Testing assumptions of Japanese scholars

Transcripts available in the following languages:

You know, I was kind of concerned about the Japanese scholars studying the Japanese American experience, and trying to caution them to be careful about the assumptions underlying their framework. And I think it’s very important that they do these studies because they can tell you a lot from their perspective.

But, I was saying to them, for us it’s a matter of perspective and a matter of getting our own perspective on our own identity. And I says, “If you were looking for answers to the question of your own identity, would you start out with, suppose, Ruth Benedict’s Chrysanthemum and the Sword?” I said, “That was done during the wartime with a very eminent anthropologist interviewing Japanese Americans about the Japanese identity.” And I says, “If you really wanted to get a line on your own identity, would you start out with a book like that?” I says, “It’s important for you to look at that book, but I’d certainly start out from your own perspective.” I says, “Your experiences in Japan and your scholarship training have various kinds of assumptions, so that if you’re studying the immigrant population of the Japanese all over the world, then test your own assumptions.”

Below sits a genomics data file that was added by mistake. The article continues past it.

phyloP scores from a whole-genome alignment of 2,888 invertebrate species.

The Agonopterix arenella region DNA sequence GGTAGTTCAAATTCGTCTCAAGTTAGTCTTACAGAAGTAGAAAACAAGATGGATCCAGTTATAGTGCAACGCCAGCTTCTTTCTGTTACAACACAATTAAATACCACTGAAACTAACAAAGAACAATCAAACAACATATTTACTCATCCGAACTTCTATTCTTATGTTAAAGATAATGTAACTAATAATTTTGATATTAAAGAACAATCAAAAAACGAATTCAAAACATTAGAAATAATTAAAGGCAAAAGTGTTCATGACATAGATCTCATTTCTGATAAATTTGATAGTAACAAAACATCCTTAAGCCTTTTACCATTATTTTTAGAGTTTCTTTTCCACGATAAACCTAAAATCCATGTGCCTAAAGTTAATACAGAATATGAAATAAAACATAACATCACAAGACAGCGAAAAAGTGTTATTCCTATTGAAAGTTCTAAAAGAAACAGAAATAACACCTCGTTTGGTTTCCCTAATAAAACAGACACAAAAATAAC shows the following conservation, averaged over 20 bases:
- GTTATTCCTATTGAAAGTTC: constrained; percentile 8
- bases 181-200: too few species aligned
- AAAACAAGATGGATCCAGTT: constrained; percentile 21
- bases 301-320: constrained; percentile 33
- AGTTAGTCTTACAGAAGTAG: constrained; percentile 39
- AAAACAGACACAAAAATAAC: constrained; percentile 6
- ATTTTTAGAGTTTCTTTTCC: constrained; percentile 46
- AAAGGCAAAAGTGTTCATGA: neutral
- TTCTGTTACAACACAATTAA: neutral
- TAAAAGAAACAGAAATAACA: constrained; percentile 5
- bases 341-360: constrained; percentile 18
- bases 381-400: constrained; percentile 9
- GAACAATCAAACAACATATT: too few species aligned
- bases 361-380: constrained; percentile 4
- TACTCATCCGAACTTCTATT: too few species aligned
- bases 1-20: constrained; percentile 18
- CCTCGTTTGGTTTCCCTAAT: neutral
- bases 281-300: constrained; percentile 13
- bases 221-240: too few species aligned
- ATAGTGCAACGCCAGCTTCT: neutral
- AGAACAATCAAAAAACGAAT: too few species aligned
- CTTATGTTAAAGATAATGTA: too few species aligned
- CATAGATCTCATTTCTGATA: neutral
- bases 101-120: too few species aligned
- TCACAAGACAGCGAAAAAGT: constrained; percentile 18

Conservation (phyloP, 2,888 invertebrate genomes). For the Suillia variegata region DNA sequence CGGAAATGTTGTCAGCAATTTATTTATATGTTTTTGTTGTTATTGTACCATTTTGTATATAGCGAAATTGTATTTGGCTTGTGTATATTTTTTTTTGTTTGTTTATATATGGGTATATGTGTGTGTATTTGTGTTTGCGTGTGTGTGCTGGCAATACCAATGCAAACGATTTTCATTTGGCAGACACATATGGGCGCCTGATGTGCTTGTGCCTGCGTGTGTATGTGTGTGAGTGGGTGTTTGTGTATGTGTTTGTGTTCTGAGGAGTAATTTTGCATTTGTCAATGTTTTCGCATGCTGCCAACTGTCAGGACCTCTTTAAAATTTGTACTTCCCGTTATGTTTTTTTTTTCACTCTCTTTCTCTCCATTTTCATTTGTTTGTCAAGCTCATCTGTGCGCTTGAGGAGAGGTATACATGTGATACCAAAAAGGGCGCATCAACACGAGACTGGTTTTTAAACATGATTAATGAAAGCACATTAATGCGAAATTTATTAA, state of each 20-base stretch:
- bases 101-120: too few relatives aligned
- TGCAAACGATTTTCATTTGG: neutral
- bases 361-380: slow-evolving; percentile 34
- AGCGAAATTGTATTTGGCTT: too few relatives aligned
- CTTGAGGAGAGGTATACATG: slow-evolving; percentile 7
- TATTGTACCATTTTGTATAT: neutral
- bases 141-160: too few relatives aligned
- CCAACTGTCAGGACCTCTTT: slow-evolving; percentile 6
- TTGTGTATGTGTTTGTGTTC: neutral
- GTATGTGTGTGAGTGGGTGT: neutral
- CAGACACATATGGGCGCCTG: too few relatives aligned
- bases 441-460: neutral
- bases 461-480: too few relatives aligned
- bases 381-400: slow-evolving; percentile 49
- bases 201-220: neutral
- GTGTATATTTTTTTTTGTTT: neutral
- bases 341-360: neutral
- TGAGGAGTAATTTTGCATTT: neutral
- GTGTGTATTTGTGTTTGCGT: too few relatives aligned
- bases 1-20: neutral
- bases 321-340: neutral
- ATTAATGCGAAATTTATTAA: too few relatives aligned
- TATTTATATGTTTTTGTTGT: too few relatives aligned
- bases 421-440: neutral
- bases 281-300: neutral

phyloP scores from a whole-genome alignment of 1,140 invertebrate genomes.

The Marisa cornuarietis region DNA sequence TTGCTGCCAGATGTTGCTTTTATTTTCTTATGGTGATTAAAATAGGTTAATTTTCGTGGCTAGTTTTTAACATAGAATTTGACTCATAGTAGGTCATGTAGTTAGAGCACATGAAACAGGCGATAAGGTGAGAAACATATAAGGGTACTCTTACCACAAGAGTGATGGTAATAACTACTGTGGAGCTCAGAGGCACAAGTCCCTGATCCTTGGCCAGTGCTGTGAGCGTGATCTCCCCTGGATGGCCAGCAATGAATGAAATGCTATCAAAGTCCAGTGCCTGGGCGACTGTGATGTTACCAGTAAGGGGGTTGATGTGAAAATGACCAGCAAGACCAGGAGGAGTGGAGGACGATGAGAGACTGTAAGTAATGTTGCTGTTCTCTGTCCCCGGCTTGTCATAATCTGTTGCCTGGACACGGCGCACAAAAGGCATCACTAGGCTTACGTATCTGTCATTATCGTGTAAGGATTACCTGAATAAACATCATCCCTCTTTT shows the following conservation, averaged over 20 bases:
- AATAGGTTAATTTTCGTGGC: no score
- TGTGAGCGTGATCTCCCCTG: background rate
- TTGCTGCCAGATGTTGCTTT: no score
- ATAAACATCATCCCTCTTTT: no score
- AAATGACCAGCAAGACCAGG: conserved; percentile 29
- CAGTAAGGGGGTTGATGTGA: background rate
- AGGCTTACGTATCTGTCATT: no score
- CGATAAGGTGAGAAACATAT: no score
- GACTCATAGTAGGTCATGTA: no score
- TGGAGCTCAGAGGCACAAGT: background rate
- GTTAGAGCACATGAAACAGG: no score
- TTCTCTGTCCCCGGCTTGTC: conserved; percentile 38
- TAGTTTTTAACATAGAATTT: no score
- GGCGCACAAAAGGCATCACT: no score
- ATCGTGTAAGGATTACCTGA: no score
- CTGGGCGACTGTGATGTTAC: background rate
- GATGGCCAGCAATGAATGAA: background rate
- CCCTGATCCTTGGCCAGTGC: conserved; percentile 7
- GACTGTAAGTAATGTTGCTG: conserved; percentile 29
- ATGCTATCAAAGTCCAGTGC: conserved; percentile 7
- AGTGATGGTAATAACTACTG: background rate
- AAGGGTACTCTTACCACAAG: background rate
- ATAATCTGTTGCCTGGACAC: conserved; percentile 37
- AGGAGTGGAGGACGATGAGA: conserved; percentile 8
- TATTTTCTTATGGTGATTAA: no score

Date: January 7, 2004
Location: California, US
Interviewer: Art Hansen
Contributed by: Watase Media Arts Center, Japanese American National Museum.

education identity japanese american

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